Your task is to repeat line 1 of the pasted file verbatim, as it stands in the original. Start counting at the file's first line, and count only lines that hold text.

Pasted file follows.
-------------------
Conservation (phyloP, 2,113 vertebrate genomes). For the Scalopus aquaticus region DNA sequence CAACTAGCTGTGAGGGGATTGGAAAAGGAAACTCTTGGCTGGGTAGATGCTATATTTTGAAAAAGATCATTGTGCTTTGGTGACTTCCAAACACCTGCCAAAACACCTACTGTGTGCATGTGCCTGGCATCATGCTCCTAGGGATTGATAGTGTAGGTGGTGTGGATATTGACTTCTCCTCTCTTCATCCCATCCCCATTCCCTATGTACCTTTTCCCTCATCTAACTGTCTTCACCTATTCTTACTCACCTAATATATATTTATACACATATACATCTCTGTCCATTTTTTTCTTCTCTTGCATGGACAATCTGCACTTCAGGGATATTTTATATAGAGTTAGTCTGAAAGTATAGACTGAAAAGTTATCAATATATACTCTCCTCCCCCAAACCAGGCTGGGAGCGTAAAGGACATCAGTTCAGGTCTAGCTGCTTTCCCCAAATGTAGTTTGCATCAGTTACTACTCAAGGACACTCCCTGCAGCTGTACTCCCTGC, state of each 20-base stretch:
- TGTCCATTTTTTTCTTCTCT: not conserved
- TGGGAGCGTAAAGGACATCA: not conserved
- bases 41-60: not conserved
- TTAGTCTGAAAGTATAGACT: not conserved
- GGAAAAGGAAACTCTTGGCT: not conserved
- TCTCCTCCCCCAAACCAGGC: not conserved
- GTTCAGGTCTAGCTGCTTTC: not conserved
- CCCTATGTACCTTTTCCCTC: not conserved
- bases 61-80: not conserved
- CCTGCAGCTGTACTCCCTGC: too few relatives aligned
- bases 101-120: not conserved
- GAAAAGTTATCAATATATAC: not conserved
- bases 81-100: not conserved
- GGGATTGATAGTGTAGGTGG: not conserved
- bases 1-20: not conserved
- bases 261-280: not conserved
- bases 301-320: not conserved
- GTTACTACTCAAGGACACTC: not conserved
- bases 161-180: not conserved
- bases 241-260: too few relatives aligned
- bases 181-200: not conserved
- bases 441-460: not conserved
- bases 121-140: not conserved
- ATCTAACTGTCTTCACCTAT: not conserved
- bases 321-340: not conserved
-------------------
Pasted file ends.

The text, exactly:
Conservation (phyloP, 2,113 vertebrate genomes). For the Scalopus aquaticus region DNA sequence CAACTAGCTGTGAGGGGATTGGAAAAGGAAACTCTTGGCTGGGTAGATGCTATATTTTGAAAAAGATCATTGTGCTTTGGTGACTTCCAAACACCTGCCAAAACACCTACTGTGTGCATGTGCCTGGCATCATGCTCCTAGGGATTGATAGTGTAGGTGGTGTGGATATTGACTTCTCCTCTCTTCATCCCATCCCCATTCCCTATGTACCTTTTCCCTCATCTAACTGTCTTCACCTATTCTTACTCACCTAATATATATTTATACACATATACATCTCTGTCCATTTTTTTCTTCTCTTGCATGGACAATCTGCACTTCAGGGATATTTTATATAGAGTTAGTCTGAAAGTATAGACTGAAAAGTTATCAATATATACTCTCCTCCCCCAAACCAGGCTGGGAGCGTAAAGGACATCAGTTCAGGTCTAGCTGCTTTCCCCAAATGTAGTTTGCATCAGTTACTACTCAAGGACACTCCCTGCAGCTGTACTCCCTGC, state of each 20-base stretch: